WIDESPREAD DISRUPTION

Thousands of Kenyan babies missed basic vaccines last year — WHO

Children immunised in April and May last year fewer than those in 2019 and 2018.

In Summary

• Kenya carried out catch-up immunisation for polio, reaching about three million children.

• Even prior to the Covid-19 pandemic, global childhood vaccination rates against diphtheria, tetanus, pertussis, measles, and polio had stalled for several years at around 86 per cent.

Former Health CS Sicily Kariuki comforts a child who was vaccinated in 2019.
IMMUNISATION: Former Health CS Sicily Kariuki comforts a child who was vaccinated in 2019.
Image: File

Kenya is among countries where thousands of children missed out on basic vaccines last year, according to official data published yesterday by the World Health Organization and Unicef.

According to Kenya’s Ministry of Health, there was a drop in child immunisation in April and May last year during the lockdown, followed by consistent recovery. However, the figures again dipped in December up to February this year.

“Administration of DPT3 (diphtheria, tetanus and pertussis vaccine) vaccine varies between counties with some counties recording up to 25 per cent decline in the number of doses administered compared to similar periods last year,” said Agatha Olago, head of family health at the Ministry of Health.

Kenya carried out catch-up immunisation for polio, reaching about three million children. The last dose was given on Wednesday.

Dr Olago, while presenting the Continuity of Essential Health Services During the Covid Pandemic report recently, said the figures are already improving.

Globally, at least 23 million children missed out on basic vaccines through routine immunisation services in 2020 – 3.7 million more than in 2019.

WHO said in most parts of the world, children who missed vaccines are in communities affected by conflict, in underserved remote places, or in informal or slum settings where they face multiple deprivations, including limited access to basic health and key social services.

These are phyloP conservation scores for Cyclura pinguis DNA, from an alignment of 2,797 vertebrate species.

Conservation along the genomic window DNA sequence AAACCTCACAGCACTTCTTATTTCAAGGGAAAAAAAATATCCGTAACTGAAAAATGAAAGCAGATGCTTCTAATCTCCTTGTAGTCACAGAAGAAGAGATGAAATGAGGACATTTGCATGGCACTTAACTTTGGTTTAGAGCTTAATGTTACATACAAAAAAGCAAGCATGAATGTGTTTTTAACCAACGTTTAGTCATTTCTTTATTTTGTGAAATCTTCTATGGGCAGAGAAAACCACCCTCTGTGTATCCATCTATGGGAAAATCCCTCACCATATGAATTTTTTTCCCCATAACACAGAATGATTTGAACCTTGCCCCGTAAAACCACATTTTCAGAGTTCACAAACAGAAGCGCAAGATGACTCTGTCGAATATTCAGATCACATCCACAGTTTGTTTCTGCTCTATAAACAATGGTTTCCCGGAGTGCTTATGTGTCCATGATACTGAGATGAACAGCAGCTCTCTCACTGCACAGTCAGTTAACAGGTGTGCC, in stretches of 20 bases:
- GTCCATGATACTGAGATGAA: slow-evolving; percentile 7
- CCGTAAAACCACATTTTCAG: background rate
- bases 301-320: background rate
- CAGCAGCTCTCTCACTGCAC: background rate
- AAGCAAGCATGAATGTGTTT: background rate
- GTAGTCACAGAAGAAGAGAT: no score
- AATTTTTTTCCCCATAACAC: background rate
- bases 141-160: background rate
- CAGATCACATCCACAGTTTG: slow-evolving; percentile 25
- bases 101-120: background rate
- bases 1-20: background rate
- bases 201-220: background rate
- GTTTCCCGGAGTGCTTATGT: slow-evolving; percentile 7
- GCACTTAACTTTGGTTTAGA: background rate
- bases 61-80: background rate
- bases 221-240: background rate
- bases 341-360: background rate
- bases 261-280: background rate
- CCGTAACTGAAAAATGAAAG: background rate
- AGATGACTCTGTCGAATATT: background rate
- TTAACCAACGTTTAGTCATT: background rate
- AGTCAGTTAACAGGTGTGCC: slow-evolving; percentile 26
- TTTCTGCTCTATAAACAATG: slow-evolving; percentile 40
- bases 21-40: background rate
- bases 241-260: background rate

“Even as countries clamour to get their hands on Covid-19 vaccines, we have gone backwards on other vaccinations, leaving children at risk of devastating but preventable diseases like measles, polio, or meningitis,” said Dr Tedros Adhanom Ghebreyesus, WHO director-general.

"Multiple disease outbreaks would be catastrophic for communities and health systems already battling Covid-19, making it more urgent than ever to invest in childhood vaccination and ensure every child is reached.”

Disruptions in immunisation services were widespread in 2020, with the WHO Southeast Asian and Eastern Mediterranean Regions most affected. 

As the access to health services and immunisation outreach were curtailed, the number of children not receiving even their very first vaccinations increased in all regions. Compared to 2019, 3.5 million more children missed their first dose of diphtheria, tetanus and pertussis vaccine (DTP-1), while three million more children missed their first measles dose globally.

“This evidence should be a clear warning – the Covid-19 pandemic and related disruptions cost us valuable ground we cannot afford to lose – and the consequences will be paid in the lives and wellbeing of the most vulnerable,” said Henrietta Fore, Unicef executive director.

“Even before the pandemic, there were worrying signs that we were beginning to lose ground in the fight to immunise children against preventable child illness, including the widespread measles outbreaks two years ago.

"The pandemic has made a bad situation worse. With the equitable distribution of Covid-19 vaccines at the forefront of everyone’s minds, we must remember that vaccine distribution has always been inequitable, but it does not have to be.”

Even prior to the Covid-19 pandemic, global childhood vaccination rates against diphtheria, tetanus, pertussis, measles, and polio had stalled for several years at around 86 per cent.

This rate is well below the 95 per cent recommended by WHO to protect against measles—often the first disease to resurge when children are not reached with vaccines—and insufficient to stop other vaccine-preventable diseases.